Spread of AIDS seen as security threat
by Jim Lobe
Washington, 20 Jun 2001 (IPS) - AIDS has not caused any wars but the security implications of its rapid spread in Africa and other regions must be taken far more seriously by the industrialised West, according to experts here who are calling for much stronger measures - and a lot more money - to fight the deadly epidemic.
Not only are families being decimated by the premature deaths of young men and women throughout Africa, but entire societies in Eurasia, where AIDS has established a firm beachhead, could well be destabilised unless urgent action is taken now, the experts warn.
Of particular concern to security analysts, a Pentagon study says that HIV prevalence among African militaries is particularly high, ranging in selected countries from 10% to as high as 60%. Other, anecdotal reports suggest that infected officers and soldiers are more likely to take risks and engage in criminal behaviour on the battlefield, and are less interested in peace negotiations, than those who are healthy.
Although less than one percent of the population is carrying the human immunodeficiency virus (HIV) in nuclear-armed Russia, India, and China, infection rates are on trajectories comparable to some of the most-affected countries in Africa.
“The potential impact of such epidemics would be devastating - for those countries and for their neighbours and partners in the international system,” according to a new report from the International Crisis Group (ICG), a high-level, Brussels-based group which specialises in conflict prevention and resolution.
“This is not simply the most serious health crisis in 700 years,” says Richard Holbrooke, the former US ambassador to the United Nations and the new director of the Global Business Council on HIV and AIDS. “It’s also a direct threat to social and political and economic stability.”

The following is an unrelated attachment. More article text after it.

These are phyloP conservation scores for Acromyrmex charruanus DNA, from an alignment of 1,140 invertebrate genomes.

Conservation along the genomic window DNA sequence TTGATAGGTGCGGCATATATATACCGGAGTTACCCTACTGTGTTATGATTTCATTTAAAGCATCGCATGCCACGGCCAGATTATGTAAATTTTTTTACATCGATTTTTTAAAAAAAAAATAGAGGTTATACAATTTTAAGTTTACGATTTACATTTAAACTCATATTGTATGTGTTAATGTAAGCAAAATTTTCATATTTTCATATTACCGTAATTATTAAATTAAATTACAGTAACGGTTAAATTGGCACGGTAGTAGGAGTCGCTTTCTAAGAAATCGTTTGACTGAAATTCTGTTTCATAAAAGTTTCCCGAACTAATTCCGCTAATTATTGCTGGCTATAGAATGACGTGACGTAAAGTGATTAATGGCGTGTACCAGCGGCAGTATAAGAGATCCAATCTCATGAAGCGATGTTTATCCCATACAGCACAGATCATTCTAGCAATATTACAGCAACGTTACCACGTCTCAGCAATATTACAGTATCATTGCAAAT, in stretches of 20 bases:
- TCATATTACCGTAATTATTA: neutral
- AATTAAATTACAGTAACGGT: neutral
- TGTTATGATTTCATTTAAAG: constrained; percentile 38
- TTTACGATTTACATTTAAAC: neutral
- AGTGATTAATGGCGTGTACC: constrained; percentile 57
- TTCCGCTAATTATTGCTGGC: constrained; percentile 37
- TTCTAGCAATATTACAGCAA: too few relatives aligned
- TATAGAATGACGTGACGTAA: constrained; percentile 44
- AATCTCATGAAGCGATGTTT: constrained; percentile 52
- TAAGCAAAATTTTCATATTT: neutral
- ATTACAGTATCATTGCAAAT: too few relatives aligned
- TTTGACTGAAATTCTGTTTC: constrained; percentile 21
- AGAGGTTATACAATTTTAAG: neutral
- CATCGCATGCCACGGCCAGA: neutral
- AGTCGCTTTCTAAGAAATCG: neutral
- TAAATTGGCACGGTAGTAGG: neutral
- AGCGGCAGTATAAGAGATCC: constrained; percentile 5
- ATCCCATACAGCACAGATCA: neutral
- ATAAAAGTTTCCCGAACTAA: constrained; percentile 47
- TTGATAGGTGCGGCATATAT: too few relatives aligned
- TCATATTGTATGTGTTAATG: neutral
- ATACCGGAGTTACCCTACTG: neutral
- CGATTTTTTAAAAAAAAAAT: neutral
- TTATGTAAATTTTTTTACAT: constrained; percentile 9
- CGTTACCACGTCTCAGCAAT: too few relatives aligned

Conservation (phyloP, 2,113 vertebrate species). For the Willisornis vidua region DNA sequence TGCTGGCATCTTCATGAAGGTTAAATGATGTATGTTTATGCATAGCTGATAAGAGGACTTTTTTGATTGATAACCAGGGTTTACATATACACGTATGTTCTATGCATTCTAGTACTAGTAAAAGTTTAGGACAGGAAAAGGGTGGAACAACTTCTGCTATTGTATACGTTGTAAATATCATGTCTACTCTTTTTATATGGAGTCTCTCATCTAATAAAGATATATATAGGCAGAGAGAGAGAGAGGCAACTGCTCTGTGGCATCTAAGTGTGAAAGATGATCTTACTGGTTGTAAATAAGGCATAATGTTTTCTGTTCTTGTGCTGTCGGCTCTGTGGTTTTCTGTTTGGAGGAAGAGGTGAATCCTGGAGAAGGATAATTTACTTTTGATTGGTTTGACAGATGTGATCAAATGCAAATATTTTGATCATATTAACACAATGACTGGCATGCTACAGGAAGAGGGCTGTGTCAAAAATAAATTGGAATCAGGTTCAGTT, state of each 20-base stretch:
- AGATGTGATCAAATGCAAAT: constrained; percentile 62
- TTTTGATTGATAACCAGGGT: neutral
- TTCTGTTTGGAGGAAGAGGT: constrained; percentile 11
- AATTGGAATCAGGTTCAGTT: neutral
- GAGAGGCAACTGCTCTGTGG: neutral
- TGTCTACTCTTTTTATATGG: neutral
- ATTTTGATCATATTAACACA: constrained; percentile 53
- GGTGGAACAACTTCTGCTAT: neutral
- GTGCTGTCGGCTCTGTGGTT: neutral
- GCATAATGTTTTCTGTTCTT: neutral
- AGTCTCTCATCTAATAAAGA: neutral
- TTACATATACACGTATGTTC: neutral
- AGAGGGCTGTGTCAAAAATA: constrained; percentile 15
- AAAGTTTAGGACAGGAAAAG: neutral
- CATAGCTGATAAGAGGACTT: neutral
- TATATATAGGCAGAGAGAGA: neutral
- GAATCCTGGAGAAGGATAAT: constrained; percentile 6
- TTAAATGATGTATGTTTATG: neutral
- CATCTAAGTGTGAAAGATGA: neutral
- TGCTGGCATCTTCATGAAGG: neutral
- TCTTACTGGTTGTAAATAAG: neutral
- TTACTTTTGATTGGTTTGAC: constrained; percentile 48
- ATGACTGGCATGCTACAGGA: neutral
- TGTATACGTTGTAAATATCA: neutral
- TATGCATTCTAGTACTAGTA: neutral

Holbrooke and the ICG, as well as AIDS activists, are trying to boost support for UN Secretary-General Kofi Annan’s quest for a $10 billion global fund to wage war against HIV-AIDS, a major focus of next week’s UN General Assembly Special Session on AIDS in New York.
Thus far, contributions, led by a $200 million pledge by US President George W. Bush, are lagging far short of Annan’s goal, although Tuesday’s announcement by Microsoft Chairman Bill Gates that his foundation will provide $100 million, boosted hopes for greater private sector participation.
“To address the Y2K computer virus - which yielded not a single casualty - the global community invested $200 billion,” says Sandra Thurman, the president of International AIDS Trust and White House AIDS chief under President Bill Clinton. “To contain the Serbs in Kosovo and then to keep the peace, it mobilised $46 billion.”
“AIDS has already killed 22 million men, women and children. Surely, with tens of millions, perhaps hundreds of millions of lives at stake - and serious threats to global security - the fight against AIDS deserves no less.”
With its new report, ‘HIV-AIDS as a Security Issue’, the ICG is trying to rally more traditional foreign-policy interest groups, and especially the foreign and treasury ministries of the Group of Seven (G-7) Western countries, behind the cause. It is calling for the group to collectively pledge $5 billion to the global fund at its annual summit in Genoa next month.